An Empirical Comparison of Tree-Based Methods for Propensity Score Estimation
ABSTRACT OBJECTIVE: To illustrate the use of ensemble tree-based methods (random forest classification [RFC] and bagging) for propensity score estimation and to compare these methods with logistic regression, in the context of evaluating the effect of physical and occupational therapy on preschool motor ability among very low birth weight (VLBW) children. DATA SOURCE: We used secondary data from the Early Childhood Longitudinal Study Birth Cohort (ECLS-B) between 2001 and 2006. STUDY DESIGN: We estimated the predicted probability of treatment using tree-based methods and logistic regression (LR). We then modeled the exposure-outcome relation using weighted LR models while considering covariate balance and precision for each propensity score estimation method. PRINCIPAL FINDINGS: Among approximately 500 VLBW children, therapy receipt was associated with moderately improved preschool motor ability. Overall, ensemble methods produced the best covariate balance (Mean Squared Difference: 0.03-0.07) and the most precise effect estimates compared to LR (Mean Squared Difference: 0.11). The overall magnitude of the effect estimates was similar between RFC and LR estimation methods. CONCLUSION: Propensity score estimation using RFC and bagging produced better covariate balance with increased precision compared to LR. Ensemble methods are a useful alterative to logistic regression to control confounding in observational studies.
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- "Cox proportional hazard modeling was repeated, entering IPTW values as a covariate in the regression model . In order to avoid overestimation of effects from covariates included in the logistic regression model used to create propensity scores, these covariates were excluded from the IPTW-adjusted Cox regression model  . Sensitivity analyses consisted of repeating the Cox proportional hazard modeling with IPTW for each propensity score quintile, confirming validity of findings in all quintiles . "
ABSTRACT: For node-positive vulvar cancer, adjuvant radiotherapy has an established benefit, whereas the impact of chemotherapy is unknown. A National Cancer Data Base (NCDB) analysis was conducted to determine patterns of care and evaluate the survival impact of adjuvant chemotherapy. The NCDB was queried for vulvar cancer patients diagnosed from 1998-2011 who underwent extirpative surgery with confirmed inguinal nodal involvement treated with adjuvant radiotherapy. Patients with inadequate follow-up or non-squamous histologies were excluded. Chi-square test, logistic regression analysis, log-rank test and multivariable Cox proportional regression modeling with adjustment using propensity score with inverse probability of treatment weights (IPTW) were conducted to establish factors associated with utilization and survival. A total of 1,797 patients were identified: 26.3% received adjuvant chemotherapy and 76.6% had 1-3 involved lymph nodes. Adoption of adjuvant chemotherapy significantly increased over time, from 10.8% in 1998 to 41.0% in 2006 (p<0.001). Lower utilization was seen in older patients, Northeast or Southern facilities, and patients with more extensive nodal dissection, whereas greater number of involved nodes, stage IVA disease and positive surgical margins led to a higher probability of receiving chemotherapy. Unadjusted median survival without and with adjuvant chemotherapy was 29.7 months and 44.0 months (p=0.001). On IPTW-adjusted Cox proportional regression modeling, delivery of adjuvant chemotherapy resulted in a 38% reduction in the risk of death (HR 0.62, 95% CI 0.48-0.79, p<0.001). In a large population-based analysis, adjuvant chemotherapy resulted in a significant reduction in mortality risk for node-positive vulvar cancer patients who received adjuvant radiotherapy. Copyright © 2015. Published by Elsevier Inc.Gynecologic Oncology 04/2015; 137(3). DOI:10.1016/j.ygyno.2015.03.056 · 3.69 Impact Factor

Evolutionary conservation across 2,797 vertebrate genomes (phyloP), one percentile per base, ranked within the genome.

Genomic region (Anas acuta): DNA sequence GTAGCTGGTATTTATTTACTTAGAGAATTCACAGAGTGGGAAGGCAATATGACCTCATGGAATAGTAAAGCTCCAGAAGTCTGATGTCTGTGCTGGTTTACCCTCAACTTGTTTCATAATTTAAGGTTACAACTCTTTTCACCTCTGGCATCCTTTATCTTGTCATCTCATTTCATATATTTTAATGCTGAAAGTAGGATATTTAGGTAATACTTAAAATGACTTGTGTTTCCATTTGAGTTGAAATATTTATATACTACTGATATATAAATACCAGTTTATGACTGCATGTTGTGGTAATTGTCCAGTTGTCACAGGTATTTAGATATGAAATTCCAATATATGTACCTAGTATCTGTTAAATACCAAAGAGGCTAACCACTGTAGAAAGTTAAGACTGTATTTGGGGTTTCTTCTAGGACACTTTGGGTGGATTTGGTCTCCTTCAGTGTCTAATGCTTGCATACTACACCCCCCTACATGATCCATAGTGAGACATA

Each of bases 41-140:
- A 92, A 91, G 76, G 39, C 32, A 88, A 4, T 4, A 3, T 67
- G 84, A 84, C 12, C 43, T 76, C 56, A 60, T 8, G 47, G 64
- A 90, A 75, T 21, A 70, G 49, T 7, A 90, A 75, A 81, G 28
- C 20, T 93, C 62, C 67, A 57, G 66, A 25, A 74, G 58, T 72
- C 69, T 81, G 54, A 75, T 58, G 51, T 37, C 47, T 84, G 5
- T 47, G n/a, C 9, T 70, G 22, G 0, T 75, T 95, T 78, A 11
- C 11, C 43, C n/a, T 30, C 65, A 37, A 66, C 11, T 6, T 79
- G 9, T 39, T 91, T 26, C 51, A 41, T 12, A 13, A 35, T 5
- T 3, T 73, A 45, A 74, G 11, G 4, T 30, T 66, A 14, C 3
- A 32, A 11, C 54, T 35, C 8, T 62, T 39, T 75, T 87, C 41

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ABSTRACT: Children born very low birth weight (VLBW) are at an increased risk of delayed development of motor skills. Physical and occupational therapy services may reduce this risk. Among VLBW children, we evaluated whether receipt of physical or occupational therapy services between 9 months and 2 years of age is associated with improved preschool age motor ability. Using data from the Early Childhood Longitudinal Study Birth Cohort we estimated the association between receipt of therapy and the following preschool motor milestones: skipping eight consecutive steps, hopping five times, standing on one leg for 10 seconds, walking backwards six steps on a line, and jumping distance. We used propensity score methods to adjust for differences in baseline characteristics between children who did and did not receive physical or occupational therapy, since children receiving therapy may be at higher risk of impairment. We applied propensity score weights and modeled the estimated effect of therapy on the distance that the child jumped using linear regression. We modeled all other end points using logistic regression. Treated VLBW children were 1.70 times as likely to skip eight steps (RR 1.70, 95 % CI 0.84, 3.44) compared to the untreated group and 30 % more likely to walk six steps backwards (RR 1.30, 95 % CI 0.63, 2.71), although these differences were not statistically significant. We found little effect of therapy on other endpoints. Providing therapy to VLBW children during early childhood may improve select preschool motor skills involving complex motor planning.Maternal and Child Health Journal 07/2013; 18(4). DOI:10.1007/s10995-013-1306-x · 2.24 Impact Factor